I ask myself — do I belong here? And, if not here, then where? Questions of belonging, identity and culture are complicated, and merit close examination.

How can I describe my identity? Canadian nationality, English-speaking, lethargic Anglicanism, though never formally christened in any religion. My parents and grandparents worked hard; never complained, maintained a stiff upper lip, paid their debts, knew their place, despised whiners, and had a sense of fair play. They valued education, work, courage, discipline, honesty, and friendship, as well as music, art, nature, games, good humour and family activities. My strongest childhood memories are of family get-togethers with lots of singsongs, backyard picnics, Dickensian Christmases and lively dinnertime debates. The family structure was patriarchal, relationships were reserved, and feelings were rarely expressed. It wasn’t perfect, but better than many.

We’ve never before been so aware that the lives of all people matter, that all the challenges we face are global, and that we are all in it together.

I hear Indigenous and Black people emphasizing the importance of being grounded in their culture, and I celebrate the opportunities I’ve had to witness aspects of their cultures. I can see that, in comparison with the colourful mosaic of Indigenous and multicultural traditions, my British heritage may appear rigid and pallid.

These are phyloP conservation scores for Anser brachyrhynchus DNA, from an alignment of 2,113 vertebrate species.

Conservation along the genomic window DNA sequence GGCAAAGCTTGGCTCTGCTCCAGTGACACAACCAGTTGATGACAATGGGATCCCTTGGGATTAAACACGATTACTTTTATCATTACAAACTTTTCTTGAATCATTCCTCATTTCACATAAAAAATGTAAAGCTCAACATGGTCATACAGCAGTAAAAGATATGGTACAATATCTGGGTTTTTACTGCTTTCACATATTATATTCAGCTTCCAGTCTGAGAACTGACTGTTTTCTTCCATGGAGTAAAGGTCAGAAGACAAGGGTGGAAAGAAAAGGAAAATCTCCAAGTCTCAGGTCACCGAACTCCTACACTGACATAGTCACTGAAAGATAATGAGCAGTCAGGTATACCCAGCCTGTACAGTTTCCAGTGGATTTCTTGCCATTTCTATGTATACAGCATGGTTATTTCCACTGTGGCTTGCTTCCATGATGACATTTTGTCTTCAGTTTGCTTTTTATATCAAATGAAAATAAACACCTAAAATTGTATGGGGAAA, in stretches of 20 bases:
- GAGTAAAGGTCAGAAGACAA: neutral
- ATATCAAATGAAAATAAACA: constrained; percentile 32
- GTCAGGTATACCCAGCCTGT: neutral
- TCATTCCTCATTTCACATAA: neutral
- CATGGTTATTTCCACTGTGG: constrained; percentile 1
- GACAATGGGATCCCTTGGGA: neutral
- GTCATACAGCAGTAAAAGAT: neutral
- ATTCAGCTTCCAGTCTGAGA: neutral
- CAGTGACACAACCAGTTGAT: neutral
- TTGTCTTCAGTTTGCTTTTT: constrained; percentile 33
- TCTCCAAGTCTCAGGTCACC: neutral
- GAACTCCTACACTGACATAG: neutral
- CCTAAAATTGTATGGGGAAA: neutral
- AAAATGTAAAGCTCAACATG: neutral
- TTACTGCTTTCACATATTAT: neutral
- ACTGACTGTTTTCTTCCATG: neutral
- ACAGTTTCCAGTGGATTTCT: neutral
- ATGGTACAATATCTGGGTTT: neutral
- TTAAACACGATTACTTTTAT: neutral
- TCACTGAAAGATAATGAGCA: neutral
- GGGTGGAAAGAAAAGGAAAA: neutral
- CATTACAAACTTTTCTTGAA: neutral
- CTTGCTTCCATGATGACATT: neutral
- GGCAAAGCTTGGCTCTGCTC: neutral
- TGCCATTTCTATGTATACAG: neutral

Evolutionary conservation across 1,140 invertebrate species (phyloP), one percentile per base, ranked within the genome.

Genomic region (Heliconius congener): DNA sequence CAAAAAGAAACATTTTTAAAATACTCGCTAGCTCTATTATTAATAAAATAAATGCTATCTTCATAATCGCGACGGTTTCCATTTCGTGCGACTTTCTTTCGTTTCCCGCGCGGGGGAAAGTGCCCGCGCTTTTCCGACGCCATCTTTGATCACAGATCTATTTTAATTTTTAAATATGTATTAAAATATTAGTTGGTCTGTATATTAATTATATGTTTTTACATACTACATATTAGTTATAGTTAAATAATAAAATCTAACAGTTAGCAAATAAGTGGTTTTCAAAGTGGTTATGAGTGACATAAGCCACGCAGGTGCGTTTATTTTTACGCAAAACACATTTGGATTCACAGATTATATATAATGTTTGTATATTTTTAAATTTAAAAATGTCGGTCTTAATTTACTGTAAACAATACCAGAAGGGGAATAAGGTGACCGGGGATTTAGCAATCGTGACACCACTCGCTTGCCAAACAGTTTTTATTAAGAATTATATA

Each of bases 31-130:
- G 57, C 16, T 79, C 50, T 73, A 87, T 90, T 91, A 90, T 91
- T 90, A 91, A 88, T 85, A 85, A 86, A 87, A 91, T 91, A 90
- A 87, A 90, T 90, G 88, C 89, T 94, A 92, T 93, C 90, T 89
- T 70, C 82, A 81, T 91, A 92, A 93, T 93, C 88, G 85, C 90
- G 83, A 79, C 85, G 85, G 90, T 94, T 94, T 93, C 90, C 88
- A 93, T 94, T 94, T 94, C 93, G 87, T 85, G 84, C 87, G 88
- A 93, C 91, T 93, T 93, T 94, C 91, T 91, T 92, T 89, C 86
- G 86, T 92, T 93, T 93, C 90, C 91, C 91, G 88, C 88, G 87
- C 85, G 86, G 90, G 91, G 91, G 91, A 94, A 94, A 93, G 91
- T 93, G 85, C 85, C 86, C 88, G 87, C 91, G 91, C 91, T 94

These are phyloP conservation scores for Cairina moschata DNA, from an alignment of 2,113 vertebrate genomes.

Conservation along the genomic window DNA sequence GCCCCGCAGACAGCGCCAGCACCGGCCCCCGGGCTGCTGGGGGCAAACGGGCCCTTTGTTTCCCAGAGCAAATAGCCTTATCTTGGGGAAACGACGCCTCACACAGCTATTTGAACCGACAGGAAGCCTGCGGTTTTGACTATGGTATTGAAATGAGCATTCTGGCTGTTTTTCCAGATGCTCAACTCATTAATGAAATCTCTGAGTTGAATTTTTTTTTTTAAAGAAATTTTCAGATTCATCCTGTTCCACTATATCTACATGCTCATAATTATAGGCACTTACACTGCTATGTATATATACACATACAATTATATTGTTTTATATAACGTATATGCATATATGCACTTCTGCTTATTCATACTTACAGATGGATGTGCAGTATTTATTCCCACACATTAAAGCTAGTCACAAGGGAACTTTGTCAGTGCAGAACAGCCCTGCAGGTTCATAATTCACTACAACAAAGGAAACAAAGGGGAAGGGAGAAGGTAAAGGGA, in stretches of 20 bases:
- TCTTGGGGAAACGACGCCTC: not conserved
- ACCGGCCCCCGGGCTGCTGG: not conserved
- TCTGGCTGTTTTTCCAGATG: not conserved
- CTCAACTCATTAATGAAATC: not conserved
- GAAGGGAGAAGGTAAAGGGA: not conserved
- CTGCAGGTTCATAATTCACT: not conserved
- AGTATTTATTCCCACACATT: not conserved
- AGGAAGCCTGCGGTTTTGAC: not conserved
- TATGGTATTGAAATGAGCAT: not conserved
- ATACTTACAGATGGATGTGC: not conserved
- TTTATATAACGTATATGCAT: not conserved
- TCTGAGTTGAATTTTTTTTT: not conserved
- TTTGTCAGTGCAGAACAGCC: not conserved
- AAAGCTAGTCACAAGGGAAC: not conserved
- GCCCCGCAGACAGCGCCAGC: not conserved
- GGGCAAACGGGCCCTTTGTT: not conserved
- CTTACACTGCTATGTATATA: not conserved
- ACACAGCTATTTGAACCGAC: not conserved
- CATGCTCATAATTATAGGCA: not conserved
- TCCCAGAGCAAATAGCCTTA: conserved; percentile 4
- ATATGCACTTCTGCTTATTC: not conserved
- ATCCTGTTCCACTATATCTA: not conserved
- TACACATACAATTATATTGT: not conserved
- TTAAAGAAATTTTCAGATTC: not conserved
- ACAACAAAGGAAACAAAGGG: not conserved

Do I “own” my identity? My culture? I celebrate some of the traditions that were passed down, but I deplore the white, imperialist, colonizing practices of the British Empire; its racism, prejudice and militarism. Surely other immigrants experience the same conflict with regard to the practices of their former countries. My parents experienced hardship in their early years, and the family I grew up in wasn’t a wealthy one, but there was always food, warmth, money for piano lessons, and new clothes when needed. As a child I was never conscious of the colour of my skin and never questioned my right to go about town with my friends, freely and unafraid. I never saw violence in my home or on the street. It didn’t occur to me that these things constituted privilege. Now I know better, and I wish a degree of awareness had come to me much earlier in my life.

Senator Murray Sinclair, Chair of the Truth and Reconciliation Commission stated, “For reconciliation to work, and for our relationship to be renewed, there must be awareness, acceptance, apology, atonement and action.” I want to do those things, but how do I go about it? It’s not my place to speak out about the IBPOC issues, though I can support those who do. It’s not the responsibility the IBPOC community to educate me about racism. But I’d like to be part of conversations about these issues. At the moment, I sometimes feel excluded. A blushing white woman is not a person of colour.

I believe that this is a time for white settlers to just be quiet and let other voices dominate. Yet I also know that this is a critical time on our planet, and we’re facing many complex challenges: racial injustice, climate change, economic inequities, gender inequity, food and water sustainability, the Covid crisis. We’ve never before been so aware that the lives of all people matter, that all the challenges we face are global, and that we are all in it together.

In order to come up with solutions, surely we need all voices need to be heard and all of us must be empowered to act.